As regards ESG risks, we would recommend to consider proportionality as a function of the materiality of client salient risks and, in particular, we strongly recommend not to overburden SMEs with complex data requests.

27. Are there other important channels (i.e. other than the ones included in chapter 7) through which ESG risks should be incorporated in the supervisory review of credit institutions?


28. As an institution, do you use or plan to use some of the indicators and metrics included in Annex 1? If yes, please describe how they are used in relation to your ESG risk management approach.

We welcome the fact that list proposed by the EBA is not prescriptive. It is key that it remains optional at banks hand. Banks need to remain free to choose the most feasible (data availability, costs…) and appropriate indicators in relation with their activities and geographic locations.
We also acknowledge the fact that the list of indicators and metrics provided in the discussion paper is a non-exhaustive and indicative one. Going forward when the topics become more mature, it could be usefully supplemented, with social and governance factors indicators.
Some of the listed indicators may be a starting point to gather information from banks’ counterparties on ESG matters. They may also be used in the development of product offerings. In addition. Some banks have taken them into consideration as part of a product taxonomy development (separate from a risk taxonomy of sectors). However, most of these indicators are not suitable for risk management purposes and would be difficult to implement outside the EU.
Regarding more specifically the Scope 3 metric, we consider it as a piece of the ESG risk management framework according to supervisor methodologies that remains very challenging for banks. Methodologies for scope 3 on the bank lending portfolios for the financial sector are under development, except for the sector of the energy. Banks currently disclose: their scope 1 Direct GHG emissions from sources owned by the company (tCO2) and scope 2 Indirect GHG emissions from the generation of consumed electricity, steam, heat, or cooling (collectively referred to as “electricity”) with the % coming from renewable energy and non-renewable. BNPP is exploring a few other methodologies for scope 3 and beyond carbon, other methodologies and standards, along with necessary data tools, related to natural capital”. On top of that, the Bank believes that this indicator (Scope 3) is a static one, providing a picture of the portfolio emissions of a bank. Hence, it is not an adequate tool to monitor a lending book.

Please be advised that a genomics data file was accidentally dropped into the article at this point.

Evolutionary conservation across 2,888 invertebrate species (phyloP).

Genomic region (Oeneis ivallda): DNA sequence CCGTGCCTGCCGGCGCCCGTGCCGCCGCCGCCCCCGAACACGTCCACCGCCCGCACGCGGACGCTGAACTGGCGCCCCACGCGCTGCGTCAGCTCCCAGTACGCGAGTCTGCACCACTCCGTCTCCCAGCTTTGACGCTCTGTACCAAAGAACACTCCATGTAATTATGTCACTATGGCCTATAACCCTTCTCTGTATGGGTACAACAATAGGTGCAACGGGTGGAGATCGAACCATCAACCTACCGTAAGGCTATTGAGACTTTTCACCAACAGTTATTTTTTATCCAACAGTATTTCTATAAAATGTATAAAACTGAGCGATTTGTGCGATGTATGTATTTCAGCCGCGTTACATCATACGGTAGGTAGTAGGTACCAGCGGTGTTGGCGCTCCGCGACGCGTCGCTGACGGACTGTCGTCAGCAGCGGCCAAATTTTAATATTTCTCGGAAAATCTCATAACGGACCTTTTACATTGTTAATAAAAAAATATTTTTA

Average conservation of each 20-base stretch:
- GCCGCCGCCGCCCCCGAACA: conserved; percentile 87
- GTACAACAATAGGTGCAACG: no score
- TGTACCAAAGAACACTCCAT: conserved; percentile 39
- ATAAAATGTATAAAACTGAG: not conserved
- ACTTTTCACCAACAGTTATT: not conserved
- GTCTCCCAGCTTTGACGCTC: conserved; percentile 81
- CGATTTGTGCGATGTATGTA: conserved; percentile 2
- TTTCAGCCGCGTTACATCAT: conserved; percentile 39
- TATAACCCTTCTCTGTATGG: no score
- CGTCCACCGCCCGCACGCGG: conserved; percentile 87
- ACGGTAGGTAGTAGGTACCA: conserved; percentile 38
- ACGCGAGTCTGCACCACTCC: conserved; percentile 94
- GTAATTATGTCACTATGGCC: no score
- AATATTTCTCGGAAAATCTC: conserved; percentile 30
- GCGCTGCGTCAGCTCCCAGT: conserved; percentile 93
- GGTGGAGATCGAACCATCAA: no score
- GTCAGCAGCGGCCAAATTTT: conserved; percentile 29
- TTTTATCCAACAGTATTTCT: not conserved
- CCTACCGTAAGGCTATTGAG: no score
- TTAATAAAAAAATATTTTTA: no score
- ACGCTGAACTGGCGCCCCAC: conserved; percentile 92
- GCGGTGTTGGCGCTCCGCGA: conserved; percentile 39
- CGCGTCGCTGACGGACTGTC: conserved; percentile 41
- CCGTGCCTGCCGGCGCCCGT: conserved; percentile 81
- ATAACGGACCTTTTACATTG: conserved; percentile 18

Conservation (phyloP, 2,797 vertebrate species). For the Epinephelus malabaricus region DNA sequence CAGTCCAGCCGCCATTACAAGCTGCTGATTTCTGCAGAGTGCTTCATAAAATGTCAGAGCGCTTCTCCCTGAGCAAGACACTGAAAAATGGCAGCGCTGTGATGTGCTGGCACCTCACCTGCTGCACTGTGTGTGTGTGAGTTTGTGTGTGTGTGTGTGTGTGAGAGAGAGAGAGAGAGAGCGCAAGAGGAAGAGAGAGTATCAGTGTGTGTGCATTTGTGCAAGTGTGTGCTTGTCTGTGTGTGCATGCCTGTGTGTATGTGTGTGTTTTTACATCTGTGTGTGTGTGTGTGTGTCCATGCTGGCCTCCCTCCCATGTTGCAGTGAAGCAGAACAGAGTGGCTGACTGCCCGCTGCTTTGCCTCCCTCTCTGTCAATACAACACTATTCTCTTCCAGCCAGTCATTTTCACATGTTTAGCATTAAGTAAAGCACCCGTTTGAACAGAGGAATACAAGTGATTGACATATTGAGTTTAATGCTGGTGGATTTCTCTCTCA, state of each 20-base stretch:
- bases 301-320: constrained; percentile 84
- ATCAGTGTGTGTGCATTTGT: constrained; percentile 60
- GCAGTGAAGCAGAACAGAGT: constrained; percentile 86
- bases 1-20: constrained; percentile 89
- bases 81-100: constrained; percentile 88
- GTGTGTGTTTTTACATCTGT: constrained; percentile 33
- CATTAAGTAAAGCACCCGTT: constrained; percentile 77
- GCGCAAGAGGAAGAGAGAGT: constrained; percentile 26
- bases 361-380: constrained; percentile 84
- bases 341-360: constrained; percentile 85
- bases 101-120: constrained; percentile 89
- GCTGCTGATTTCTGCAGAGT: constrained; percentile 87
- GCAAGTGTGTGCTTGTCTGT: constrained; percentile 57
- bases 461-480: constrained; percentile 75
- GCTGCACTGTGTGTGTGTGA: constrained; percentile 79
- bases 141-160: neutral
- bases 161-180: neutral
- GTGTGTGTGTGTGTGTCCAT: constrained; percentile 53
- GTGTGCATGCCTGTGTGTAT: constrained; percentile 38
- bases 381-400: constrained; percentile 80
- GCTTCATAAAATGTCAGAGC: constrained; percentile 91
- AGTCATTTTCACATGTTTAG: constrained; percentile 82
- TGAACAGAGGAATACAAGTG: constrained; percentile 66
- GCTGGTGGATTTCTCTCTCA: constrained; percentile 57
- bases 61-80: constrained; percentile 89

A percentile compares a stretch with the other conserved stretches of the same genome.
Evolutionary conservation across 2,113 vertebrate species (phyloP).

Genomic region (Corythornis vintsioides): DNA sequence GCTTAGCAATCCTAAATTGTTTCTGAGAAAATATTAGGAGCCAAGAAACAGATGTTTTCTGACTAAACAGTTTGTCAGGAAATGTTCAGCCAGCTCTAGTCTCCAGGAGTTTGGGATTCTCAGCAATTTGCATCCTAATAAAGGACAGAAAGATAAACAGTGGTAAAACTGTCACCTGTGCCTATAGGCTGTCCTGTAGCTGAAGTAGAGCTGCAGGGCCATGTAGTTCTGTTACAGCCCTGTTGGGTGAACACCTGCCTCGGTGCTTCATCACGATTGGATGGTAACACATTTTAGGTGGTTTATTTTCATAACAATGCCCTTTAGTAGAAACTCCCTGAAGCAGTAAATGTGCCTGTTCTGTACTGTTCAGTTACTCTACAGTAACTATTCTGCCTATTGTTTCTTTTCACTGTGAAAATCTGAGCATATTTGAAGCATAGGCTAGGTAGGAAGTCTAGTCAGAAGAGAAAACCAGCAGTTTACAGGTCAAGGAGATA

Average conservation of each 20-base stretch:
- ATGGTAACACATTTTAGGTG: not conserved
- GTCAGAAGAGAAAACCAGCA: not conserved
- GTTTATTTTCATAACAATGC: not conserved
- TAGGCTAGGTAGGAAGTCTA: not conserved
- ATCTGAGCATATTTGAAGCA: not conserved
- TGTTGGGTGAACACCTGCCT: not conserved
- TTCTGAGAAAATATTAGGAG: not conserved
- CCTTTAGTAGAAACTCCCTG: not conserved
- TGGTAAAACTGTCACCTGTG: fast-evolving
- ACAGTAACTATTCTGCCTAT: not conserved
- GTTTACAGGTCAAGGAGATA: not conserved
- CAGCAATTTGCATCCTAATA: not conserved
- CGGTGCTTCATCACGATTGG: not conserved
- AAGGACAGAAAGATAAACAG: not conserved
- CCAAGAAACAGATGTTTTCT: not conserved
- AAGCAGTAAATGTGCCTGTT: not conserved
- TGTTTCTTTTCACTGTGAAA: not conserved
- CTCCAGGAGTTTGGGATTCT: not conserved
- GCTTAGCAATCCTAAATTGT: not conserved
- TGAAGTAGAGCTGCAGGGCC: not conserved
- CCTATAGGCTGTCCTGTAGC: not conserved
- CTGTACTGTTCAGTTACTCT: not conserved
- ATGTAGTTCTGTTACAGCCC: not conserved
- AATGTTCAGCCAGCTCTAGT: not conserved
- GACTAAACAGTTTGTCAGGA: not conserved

29. If relevant, please elaborate on potential obstacles, including scope of applicability, granularity and data availability, associated with the indicators and metrics included in Annex 1.

The main obstacle about the non‐exhaustive list of ESG indicators and metrics provided in the discussion paper relates to the availability and reliability of data. Some data may be too old, too generic, or too expensive.
In addition, some of the indicators (such as the carbon footprint for instance) are calculated by the banks’ counterparties themselves. Therefore, they may not always be available, notably for SMEs